RESULT: Commodore wins!

Commodore 64 (iPhone/iPod Touch)

by PaulEMoz in , , , , ,

I've been a fan of the Commodore 64 for nearly twenty-five years now. The original machine is best, of course, but I welcome any new opportunity to play its games on new platforms. Emulation has seen old computers raise their heads all over the place... not just on the humble PC, but for years and years now they've been running on systems from handhelds up to the Nintendo Wii. Now, it's running on the iPhone... sort of.

The program is set out in a cute way, with a Commodore 64 in the middle, tape deck at the top left, cup of coffee and computer mags at the top right, joystick at the bottom right and games at the bottom left. This is purely cosmetic... after a little while, a power button pops up for you to start the program. Once you do, it displays your list of games, plus options at the bottom.

Watch you don't spill that...

Games... it appears that someone has managed to officially license some Commodore 64 games for sale on the App Store. They get around the usual restrictions by offering them through an in-emulator store. It works perfectly well, although there's not a lot of games available just yet. Most of the games are from Hewson (not a bad thing), with a few First Star, Task Set and Mastertronic games also available. Oh, and Wizball.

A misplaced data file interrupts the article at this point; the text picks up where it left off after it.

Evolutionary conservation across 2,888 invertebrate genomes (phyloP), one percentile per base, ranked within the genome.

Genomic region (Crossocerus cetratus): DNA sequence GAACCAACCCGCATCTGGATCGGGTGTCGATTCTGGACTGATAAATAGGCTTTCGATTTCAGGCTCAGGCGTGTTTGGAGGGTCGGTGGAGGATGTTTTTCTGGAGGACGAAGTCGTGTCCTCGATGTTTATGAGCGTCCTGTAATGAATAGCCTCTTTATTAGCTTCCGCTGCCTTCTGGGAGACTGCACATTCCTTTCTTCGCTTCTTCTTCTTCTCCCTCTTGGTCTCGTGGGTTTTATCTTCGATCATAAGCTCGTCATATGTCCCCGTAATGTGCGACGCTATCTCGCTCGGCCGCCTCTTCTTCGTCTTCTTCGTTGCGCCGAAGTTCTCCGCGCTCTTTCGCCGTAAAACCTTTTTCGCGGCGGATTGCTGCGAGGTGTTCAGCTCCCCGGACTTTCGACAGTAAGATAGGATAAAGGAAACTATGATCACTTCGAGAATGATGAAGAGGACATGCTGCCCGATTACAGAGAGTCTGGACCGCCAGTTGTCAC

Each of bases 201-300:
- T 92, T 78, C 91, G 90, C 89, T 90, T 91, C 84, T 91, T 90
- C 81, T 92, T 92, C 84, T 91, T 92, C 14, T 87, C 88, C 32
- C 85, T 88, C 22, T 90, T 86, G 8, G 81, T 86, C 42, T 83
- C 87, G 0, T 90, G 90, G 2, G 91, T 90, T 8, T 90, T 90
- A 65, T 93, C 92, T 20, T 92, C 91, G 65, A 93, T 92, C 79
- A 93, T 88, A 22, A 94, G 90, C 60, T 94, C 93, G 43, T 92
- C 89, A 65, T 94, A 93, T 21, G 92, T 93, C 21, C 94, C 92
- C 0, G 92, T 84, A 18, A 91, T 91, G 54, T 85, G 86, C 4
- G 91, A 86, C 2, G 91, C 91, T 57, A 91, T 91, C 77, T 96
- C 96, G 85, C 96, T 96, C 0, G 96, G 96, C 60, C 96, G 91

You don't need to head in that direction immediately, because they do throw some free games at you for starters. At first, I thought that the eight Commodore games they give you were your lot... not bad, as the classic International Soccer and Basketball are among them, as well as Jupiter Lander and Jack Attack. But then I noticed there were others in the store for free, and all I had to do was download them. And there are some bona fide classics in there... Bruce Lee for one, Samurai Warrior (Usagi Yojimbo) for another. There are a couple of Jeff Minter games (Hover Bovver and Attack of the Mutant Camels), which is good to see. There's also Laser Squad, which would seem to be an awesome addition... although I can't figure out the controls for that one at all.

That's what you get for trying to be sneaky!

The controls... that's where the whole package lives or dies, really. And although I don't want to say that this dies, it's certainly a bit peaky.